By definition, the phrase “generation gap” has a negative connotation. It means that something is lost in translation from one generation to the next. Differences in values, beliefs and perspectives result in a parting of minds and/or hearts.
Chapter 3 in the Book of Judges tells the story of a ‘faith generation gap’ within the nation of Israel, who was, at the time, residing in the Land of Canaan. Residing alongside them in the land was a list of non-Hebrew people groups. This is an important detail, because part of God’s promise to Abraham to give them the Land of Canaan, was to drive out the heathen nations already living there.
Israel was comprised at that time of two distinct generations. The distance between them was probably akin to the “gap” between the youth of the 1960’s and their 1940’s parents — HUGE!
In this case, one of the biggest differences between them was that the older generation were well-seasoned veterans of war. The younger generation had not seen war in their lifetime. The chapter begins this way:
These are the nations which the Lord left to test all those Israelites who had not experienced any of the wars in Canaan… They were left to test the Israelites to see whether they would obey the Lord’s commands, which he had given their ancestors through Moses. Judges 3:1, 4
Why was it important for the children of Israel, the generation after Joshua and the elders, to experience war? War tests loyalty. Through the hardship of war, the faithfulness and obedience of earlier generations had been tried and tested.
Conversely, peace is often the result of compromise – in this case compromise with evil kings and pagan cultures.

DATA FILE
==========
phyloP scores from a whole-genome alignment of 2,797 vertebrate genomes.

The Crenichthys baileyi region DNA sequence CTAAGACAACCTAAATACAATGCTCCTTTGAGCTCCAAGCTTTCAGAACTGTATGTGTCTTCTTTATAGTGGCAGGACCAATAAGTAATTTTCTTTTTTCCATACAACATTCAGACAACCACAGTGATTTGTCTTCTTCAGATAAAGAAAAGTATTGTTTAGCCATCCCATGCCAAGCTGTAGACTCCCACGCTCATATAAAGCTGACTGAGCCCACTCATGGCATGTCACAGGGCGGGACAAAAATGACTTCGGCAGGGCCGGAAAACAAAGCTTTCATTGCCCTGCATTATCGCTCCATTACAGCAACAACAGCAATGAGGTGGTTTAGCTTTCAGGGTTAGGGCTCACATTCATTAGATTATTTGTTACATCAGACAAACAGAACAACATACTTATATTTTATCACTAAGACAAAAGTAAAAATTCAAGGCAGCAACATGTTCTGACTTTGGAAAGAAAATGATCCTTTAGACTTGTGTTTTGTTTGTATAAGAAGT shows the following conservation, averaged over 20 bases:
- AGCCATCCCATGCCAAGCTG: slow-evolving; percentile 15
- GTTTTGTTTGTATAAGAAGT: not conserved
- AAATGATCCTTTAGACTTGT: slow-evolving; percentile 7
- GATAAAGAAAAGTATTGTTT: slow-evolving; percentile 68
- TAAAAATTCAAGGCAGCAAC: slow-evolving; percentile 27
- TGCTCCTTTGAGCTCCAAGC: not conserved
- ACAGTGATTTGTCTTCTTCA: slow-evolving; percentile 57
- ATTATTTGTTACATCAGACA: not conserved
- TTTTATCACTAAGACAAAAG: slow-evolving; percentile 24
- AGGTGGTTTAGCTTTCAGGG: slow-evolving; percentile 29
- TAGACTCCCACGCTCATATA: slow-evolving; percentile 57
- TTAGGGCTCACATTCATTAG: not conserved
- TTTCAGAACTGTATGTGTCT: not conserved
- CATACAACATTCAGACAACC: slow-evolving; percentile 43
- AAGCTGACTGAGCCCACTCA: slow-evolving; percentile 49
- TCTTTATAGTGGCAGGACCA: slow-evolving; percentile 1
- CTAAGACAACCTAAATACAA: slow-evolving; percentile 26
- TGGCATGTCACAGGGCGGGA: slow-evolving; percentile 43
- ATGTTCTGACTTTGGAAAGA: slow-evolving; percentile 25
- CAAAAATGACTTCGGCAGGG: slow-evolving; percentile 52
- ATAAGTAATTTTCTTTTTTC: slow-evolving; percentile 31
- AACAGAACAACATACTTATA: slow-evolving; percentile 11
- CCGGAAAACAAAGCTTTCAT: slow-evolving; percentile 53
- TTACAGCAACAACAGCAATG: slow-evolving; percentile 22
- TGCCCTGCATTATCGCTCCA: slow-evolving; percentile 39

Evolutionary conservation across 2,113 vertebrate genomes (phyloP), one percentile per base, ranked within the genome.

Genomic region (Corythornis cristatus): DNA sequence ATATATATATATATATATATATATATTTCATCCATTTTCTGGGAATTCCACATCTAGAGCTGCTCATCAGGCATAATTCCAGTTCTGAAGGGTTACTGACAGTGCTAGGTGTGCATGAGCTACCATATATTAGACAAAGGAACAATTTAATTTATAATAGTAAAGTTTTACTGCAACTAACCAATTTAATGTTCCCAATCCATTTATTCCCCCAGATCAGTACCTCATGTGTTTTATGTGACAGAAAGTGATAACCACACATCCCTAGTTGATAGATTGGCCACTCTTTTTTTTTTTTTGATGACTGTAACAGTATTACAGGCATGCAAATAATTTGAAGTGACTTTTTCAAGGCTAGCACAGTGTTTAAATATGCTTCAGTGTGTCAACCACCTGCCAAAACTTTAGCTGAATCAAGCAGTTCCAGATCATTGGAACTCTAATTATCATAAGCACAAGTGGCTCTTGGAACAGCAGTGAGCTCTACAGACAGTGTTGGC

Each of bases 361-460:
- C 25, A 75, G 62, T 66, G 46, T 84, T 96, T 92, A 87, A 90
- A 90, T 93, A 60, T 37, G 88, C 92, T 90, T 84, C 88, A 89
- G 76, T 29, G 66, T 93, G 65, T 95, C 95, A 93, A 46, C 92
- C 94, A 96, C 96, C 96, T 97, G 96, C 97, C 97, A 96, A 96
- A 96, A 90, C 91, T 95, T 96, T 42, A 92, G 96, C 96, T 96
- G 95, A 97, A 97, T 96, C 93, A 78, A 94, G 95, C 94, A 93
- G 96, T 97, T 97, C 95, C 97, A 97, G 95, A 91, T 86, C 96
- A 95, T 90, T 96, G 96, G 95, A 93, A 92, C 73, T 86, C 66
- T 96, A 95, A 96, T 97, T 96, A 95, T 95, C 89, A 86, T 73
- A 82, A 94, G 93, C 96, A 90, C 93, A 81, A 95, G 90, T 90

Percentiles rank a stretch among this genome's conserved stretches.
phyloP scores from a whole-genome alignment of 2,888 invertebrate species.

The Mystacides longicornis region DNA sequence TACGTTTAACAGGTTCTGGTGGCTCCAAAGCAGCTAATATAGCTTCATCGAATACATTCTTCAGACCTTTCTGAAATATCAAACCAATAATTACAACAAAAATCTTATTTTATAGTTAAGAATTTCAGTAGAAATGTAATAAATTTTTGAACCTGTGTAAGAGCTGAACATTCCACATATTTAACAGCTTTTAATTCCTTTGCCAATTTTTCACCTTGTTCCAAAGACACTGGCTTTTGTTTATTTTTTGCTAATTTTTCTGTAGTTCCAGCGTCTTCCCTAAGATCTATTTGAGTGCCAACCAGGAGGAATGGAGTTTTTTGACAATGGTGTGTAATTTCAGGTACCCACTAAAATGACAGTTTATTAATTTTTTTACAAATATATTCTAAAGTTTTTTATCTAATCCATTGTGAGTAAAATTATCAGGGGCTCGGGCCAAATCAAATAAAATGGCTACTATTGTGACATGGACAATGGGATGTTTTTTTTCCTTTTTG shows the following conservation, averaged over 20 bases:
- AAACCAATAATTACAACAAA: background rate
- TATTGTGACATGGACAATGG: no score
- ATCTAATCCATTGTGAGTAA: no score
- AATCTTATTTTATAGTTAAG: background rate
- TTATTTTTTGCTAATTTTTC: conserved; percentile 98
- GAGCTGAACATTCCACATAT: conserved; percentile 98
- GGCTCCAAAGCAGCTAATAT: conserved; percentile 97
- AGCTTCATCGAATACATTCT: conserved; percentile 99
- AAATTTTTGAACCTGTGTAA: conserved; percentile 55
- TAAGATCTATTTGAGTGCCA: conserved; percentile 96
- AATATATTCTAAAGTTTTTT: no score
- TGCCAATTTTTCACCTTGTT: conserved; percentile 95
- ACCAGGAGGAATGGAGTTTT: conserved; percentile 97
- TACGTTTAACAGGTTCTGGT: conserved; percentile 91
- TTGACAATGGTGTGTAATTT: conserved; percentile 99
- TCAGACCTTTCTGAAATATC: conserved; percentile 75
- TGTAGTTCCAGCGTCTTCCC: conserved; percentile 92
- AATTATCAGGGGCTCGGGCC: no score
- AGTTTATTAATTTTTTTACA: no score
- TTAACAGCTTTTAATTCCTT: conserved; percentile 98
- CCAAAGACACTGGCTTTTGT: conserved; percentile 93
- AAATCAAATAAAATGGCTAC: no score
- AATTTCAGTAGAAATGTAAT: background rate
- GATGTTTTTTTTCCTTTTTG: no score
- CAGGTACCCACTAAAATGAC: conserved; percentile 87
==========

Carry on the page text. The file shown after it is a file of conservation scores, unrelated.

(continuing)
Young Israel had not yet been forced to choose between their heathen neighbors and the Lord. The faith of the next generation remained to be tested. To this end, God left a remnant of Israel’s enemies, along with their sinful cultures, in the Land of Canaan.
This is more than an historical truth. It is a principle that applies to all who claim to be of the household of faith. Eventually, the generation of faith will no longer be leading. It will no longer be their responsibility to establish godly boundaries on behalf of their children and grandchildren. They will no longer establish the way, keep watch, or fight the battles. Leadership eventually falls to the next generation, and that generation’s faith will have to be tested.
Will we pass the test? What will be required?
No slacking. No getting comfortable. Only in taking ownership of our responsibility to walk faithfully and rightly before the Lord, to raise-up the following generation in the “fear and admonition” of the Lord and to “train them up in the way they should go“, will we prevent a faith generation gap.
But from everlasting to everlasting the Lord’s love is with those who fear him, and his righteousness with their children’s children—with those who keep his covenant and remember to obey his precepts. Psalm 103:17-18